"Carers need some escapism when they are looking after a person with dementia, and lockdown makes that difficult and can magnify problems. We are here to help with that."
Emma Smith, project manager,
More people than ever are being supported by Salford dementia services during the COVID19 health crisis – thanks to new online sessions – from virtual meetups to quizzes, sofa sing-a-longs and a disco.
Empowered Conversations and Salford Age UK's Dementia Support Services have joined forced to meet the increased demand for support in lockdown.
Emma Smith, project manager for Empowered Conversations, a support service for carers of people with dementia run by social enterprise Six Degrees, says Covid19 has acted as the catalyst for a spike in demand for people affected by dementia and their carers who are turning to online support in Salford, which has forced charities and social enterprises to think of different ways to stay connected with those people that rely on them.
She said: “Empowered Conversations was in the fortunate position of already running some of our services via the online platform Zoom, so in terms of adapting to the technology, it has been great, as our staff were already geared up for it and we were able to secure some COVID-19 funding through Salford Clinical Commissioning Group to get the online groups off the ground.
“What has been surprising is that service users, who have previously point-blank refused or had to be cajoled into joining online sessions over fears of the technology; are now welcoming it with open arms and we are seeing more requests from people in their 70s and 80s who are embracing the virtual world.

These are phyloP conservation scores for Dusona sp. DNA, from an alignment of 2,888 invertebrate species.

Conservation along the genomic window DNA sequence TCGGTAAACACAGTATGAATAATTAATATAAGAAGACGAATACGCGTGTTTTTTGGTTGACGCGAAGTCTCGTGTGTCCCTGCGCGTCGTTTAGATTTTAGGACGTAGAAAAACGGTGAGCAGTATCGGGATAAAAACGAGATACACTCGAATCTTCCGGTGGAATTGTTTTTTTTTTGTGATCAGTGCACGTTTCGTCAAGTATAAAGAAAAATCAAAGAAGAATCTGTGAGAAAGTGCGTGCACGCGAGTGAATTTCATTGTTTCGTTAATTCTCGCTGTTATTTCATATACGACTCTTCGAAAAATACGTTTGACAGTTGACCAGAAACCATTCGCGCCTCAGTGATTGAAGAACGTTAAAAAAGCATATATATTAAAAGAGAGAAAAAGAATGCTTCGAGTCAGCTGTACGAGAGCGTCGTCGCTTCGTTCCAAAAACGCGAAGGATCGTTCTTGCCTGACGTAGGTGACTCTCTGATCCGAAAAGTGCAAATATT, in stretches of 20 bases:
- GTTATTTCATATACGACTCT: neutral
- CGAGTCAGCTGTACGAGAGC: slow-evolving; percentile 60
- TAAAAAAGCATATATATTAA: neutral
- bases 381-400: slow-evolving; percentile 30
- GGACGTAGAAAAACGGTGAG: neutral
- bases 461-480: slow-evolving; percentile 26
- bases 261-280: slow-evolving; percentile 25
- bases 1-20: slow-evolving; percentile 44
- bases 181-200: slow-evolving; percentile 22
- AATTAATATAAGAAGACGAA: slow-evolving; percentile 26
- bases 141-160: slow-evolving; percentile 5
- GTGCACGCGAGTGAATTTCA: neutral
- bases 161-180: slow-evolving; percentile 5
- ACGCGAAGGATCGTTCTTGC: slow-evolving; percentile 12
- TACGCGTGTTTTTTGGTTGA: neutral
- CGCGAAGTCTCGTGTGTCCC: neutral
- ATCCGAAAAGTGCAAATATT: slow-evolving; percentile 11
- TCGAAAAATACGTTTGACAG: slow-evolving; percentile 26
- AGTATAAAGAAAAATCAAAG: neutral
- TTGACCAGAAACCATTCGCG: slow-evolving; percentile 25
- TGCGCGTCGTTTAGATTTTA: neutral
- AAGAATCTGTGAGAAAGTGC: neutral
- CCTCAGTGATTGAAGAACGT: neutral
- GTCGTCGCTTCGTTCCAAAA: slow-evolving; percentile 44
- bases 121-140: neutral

“The technophobes have been converted and it has meant now and in the future when life returns to normal outside of lockdown we can continue to expand our services online to compliment the work of Age UK Salford alongside our physical meetups to increase our reach.
“Carers need some escapism when they are looking after a person with dementia, and lockdown makes that difficult and can magnify problems. After attending a recent online art class, carers reported feeling 'relaxed, saying they lost themselves in the drawings and that it recharged their batteries'. Caring for somebody living with dementia 24:7 is demanding, online groups offer a space to share, recharge and get through the day.”
The weekly virtual sessions by Empowered Conversations and Age UK Salford offer a wide variety of discussion topics and activities, it has even spurred participants on to enjoying their own quiz sessions or cocktail hours with family and friends outside of this support system.
Age UK Salford CEO Dave Haynes says staff have been providing essential shopping to over 70s and vulnerable adults, keeping in touch with clients by phone and using new technologies like Zoom to run music, meditation, exercise and games for the brain.
He said: “Living with dementia or caring for a loved one with dementia can be difficult under normal circumstance so there could be even more of a strain in lockdown – and we want to be on hand to relieve some of that.
“It feels great that we are able to support more people in their homes, when they need it most and that people who you wouldn’t expect are embracing this new-found skill to stay connected and communicate.
“We have ventured into new territory as an organisation, setting activities up online for the people we support, but it has been a vital service to ensure that those people who were used to face to face contact or 1-2-1 calls are still seeing a familiar face and are being encouraged to join in with fun activities that are also good for their health and wellbeing like armchair exercises, singing, quizzes or just a good chat. This could change how we can connect with more and more people in the future who can't easily leave the home.”
PHOTO: Empowered Conversations team – who are providing online courses with Age UK Salford – Emma Smith pictured far left